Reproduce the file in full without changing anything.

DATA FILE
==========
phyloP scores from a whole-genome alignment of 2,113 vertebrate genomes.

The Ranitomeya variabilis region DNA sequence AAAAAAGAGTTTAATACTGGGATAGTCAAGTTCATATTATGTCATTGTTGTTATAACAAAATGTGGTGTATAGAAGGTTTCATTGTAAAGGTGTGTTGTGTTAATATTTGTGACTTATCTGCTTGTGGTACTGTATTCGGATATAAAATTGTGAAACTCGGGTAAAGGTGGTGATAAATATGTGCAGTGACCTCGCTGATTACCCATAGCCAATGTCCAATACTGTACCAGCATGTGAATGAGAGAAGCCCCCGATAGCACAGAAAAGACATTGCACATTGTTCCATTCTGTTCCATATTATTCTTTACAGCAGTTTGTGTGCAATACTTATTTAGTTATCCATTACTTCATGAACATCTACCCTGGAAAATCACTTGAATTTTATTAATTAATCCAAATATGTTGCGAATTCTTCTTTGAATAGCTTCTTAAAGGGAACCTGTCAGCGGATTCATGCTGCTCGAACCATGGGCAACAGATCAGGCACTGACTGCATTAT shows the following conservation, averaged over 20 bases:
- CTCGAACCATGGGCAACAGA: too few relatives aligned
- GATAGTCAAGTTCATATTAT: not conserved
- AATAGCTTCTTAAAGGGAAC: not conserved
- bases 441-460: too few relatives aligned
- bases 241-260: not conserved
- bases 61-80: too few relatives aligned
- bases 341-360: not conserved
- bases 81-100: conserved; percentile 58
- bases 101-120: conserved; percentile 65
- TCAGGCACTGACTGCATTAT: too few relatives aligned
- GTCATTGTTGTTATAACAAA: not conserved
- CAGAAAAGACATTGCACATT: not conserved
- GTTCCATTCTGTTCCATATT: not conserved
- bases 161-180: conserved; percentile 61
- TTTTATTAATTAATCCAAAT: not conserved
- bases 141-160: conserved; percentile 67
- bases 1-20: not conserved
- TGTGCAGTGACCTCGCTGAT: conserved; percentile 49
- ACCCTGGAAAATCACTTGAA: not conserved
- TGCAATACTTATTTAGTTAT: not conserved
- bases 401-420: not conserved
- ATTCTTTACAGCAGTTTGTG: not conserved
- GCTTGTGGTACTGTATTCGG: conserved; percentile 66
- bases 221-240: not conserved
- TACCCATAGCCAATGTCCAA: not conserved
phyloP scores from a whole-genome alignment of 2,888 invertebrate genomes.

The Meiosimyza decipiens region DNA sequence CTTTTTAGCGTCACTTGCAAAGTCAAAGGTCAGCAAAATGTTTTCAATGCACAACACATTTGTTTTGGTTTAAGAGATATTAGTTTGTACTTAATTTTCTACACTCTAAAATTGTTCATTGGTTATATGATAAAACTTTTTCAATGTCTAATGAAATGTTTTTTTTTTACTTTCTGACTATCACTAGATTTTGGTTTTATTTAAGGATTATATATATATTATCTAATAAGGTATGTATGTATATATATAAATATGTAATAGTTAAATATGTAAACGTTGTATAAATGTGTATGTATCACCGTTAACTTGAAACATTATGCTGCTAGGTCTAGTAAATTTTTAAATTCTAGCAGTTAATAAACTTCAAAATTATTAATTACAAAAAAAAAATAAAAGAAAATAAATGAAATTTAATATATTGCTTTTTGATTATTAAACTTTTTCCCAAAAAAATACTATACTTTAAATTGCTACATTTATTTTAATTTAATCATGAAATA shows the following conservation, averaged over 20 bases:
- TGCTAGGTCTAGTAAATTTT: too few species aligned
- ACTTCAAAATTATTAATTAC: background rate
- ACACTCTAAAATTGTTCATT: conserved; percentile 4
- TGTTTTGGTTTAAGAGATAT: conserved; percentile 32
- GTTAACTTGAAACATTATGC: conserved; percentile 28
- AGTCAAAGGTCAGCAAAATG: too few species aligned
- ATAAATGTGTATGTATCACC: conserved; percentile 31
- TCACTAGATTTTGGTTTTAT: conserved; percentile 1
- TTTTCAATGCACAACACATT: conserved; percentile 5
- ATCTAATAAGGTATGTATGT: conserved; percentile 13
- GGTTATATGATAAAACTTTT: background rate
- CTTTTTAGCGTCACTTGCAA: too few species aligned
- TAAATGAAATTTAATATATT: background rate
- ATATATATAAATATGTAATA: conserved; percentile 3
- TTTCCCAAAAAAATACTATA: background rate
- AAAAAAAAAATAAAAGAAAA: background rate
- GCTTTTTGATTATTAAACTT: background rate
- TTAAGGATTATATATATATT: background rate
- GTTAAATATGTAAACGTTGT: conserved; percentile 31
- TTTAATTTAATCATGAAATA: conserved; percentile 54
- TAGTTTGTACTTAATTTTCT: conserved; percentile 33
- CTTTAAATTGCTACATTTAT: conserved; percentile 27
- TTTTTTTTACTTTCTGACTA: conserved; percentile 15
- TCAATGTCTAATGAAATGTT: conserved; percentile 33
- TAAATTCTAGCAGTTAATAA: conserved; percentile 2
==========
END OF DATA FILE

phyloP scores from a whole-genome alignment of 2,113 vertebrate genomes.

The Ranitomeya variabilis region DNA sequence AAAAAAGAGTTTAATACTGGGATAGTCAAGTTCATATTATGTCATTGTTGTTATAACAAAATGTGGTGTATAGAAGGTTTCATTGTAAAGGTGTGTTGTGTTAATATTTGTGACTTATCTGCTTGTGGTACTGTATTCGGATATAAAATTGTGAAACTCGGGTAAAGGTGGTGATAAATATGTGCAGTGACCTCGCTGATTACCCATAGCCAATGTCCAATACTGTACCAGCATGTGAATGAGAGAAGCCCCCGATAGCACAGAAAAGACATTGCACATTGTTCCATTCTGTTCCATATTATTCTTTACAGCAGTTTGTGTGCAATACTTATTTAGTTATCCATTACTTCATGAACATCTACCCTGGAAAATCACTTGAATTTTATTAATTAATCCAAATATGTTGCGAATTCTTCTTTGAATAGCTTCTTAAAGGGAACCTGTCAGCGGATTCATGCTGCTCGAACCATGGGCAACAGATCAGGCACTGACTGCATTAT shows the following conservation, averaged over 20 bases:
- CTCGAACCATGGGCAACAGA: too few relatives aligned
- GATAGTCAAGTTCATATTAT: not conserved
- AATAGCTTCTTAAAGGGAAC: not conserved
- bases 441-460: too few relatives aligned
- bases 241-260: not conserved
- bases 61-80: too few relatives aligned
- bases 341-360: not conserved
- bases 81-100: conserved; percentile 58
- bases 101-120: conserved; percentile 65
- TCAGGCACTGACTGCATTAT: too few relatives aligned
- GTCATTGTTGTTATAACAAA: not conserved
- CAGAAAAGACATTGCACATT: not conserved
- GTTCCATTCTGTTCCATATT: not conserved
- bases 161-180: conserved; percentile 61
- TTTTATTAATTAATCCAAAT: not conserved
- bases 141-160: conserved; percentile 67
- bases 1-20: not conserved
- TGTGCAGTGACCTCGCTGAT: conserved; percentile 49
- ACCCTGGAAAATCACTTGAA: not conserved
- TGCAATACTTATTTAGTTAT: not conserved
- bases 401-420: not conserved
- ATTCTTTACAGCAGTTTGTG: not conserved
- GCTTGTGGTACTGTATTCGG: conserved; percentile 66
- bases 221-240: not conserved
- TACCCATAGCCAATGTCCAA: not conserved
phyloP scores from a whole-genome alignment of 2,888 invertebrate genomes.

The Meiosimyza decipiens region DNA sequence CTTTTTAGCGTCACTTGCAAAGTCAAAGGTCAGCAAAATGTTTTCAATGCACAACACATTTGTTTTGGTTTAAGAGATATTAGTTTGTACTTAATTTTCTACACTCTAAAATTGTTCATTGGTTATATGATAAAACTTTTTCAATGTCTAATGAAATGTTTTTTTTTTACTTTCTGACTATCACTAGATTTTGGTTTTATTTAAGGATTATATATATATTATCTAATAAGGTATGTATGTATATATATAAATATGTAATAGTTAAATATGTAAACGTTGTATAAATGTGTATGTATCACCGTTAACTTGAAACATTATGCTGCTAGGTCTAGTAAATTTTTAAATTCTAGCAGTTAATAAACTTCAAAATTATTAATTACAAAAAAAAAATAAAAGAAAATAAATGAAATTTAATATATTGCTTTTTGATTATTAAACTTTTTCCCAAAAAAATACTATACTTTAAATTGCTACATTTATTTTAATTTAATCATGAAATA shows the following conservation, averaged over 20 bases:
- TGCTAGGTCTAGTAAATTTT: too few species aligned
- ACTTCAAAATTATTAATTAC: background rate
- ACACTCTAAAATTGTTCATT: conserved; percentile 4
- TGTTTTGGTTTAAGAGATAT: conserved; percentile 32
- GTTAACTTGAAACATTATGC: conserved; percentile 28
- AGTCAAAGGTCAGCAAAATG: too few species aligned
- ATAAATGTGTATGTATCACC: conserved; percentile 31
- TCACTAGATTTTGGTTTTAT: conserved; percentile 1
- TTTTCAATGCACAACACATT: conserved; percentile 5
- ATCTAATAAGGTATGTATGT: conserved; percentile 13
- GGTTATATGATAAAACTTTT: background rate
- CTTTTTAGCGTCACTTGCAA: too few species aligned
- TAAATGAAATTTAATATATT: background rate
- ATATATATAAATATGTAATA: conserved; percentile 3
- TTTCCCAAAAAAATACTATA: background rate
- AAAAAAAAAATAAAAGAAAA: background rate
- GCTTTTTGATTATTAAACTT: background rate
- TTAAGGATTATATATATATT: background rate
- GTTAAATATGTAAACGTTGT: conserved; percentile 31
- TTTAATTTAATCATGAAATA: conserved; percentile 54
- TAGTTTGTACTTAATTTTCT: conserved; percentile 33
- CTTTAAATTGCTACATTTAT: conserved; percentile 27
- TTTTTTTTACTTTCTGACTA: conserved; percentile 15
- TCAATGTCTAATGAAATGTT: conserved; percentile 33
- TAAATTCTAGCAGTTAATAA: conserved; percentile 2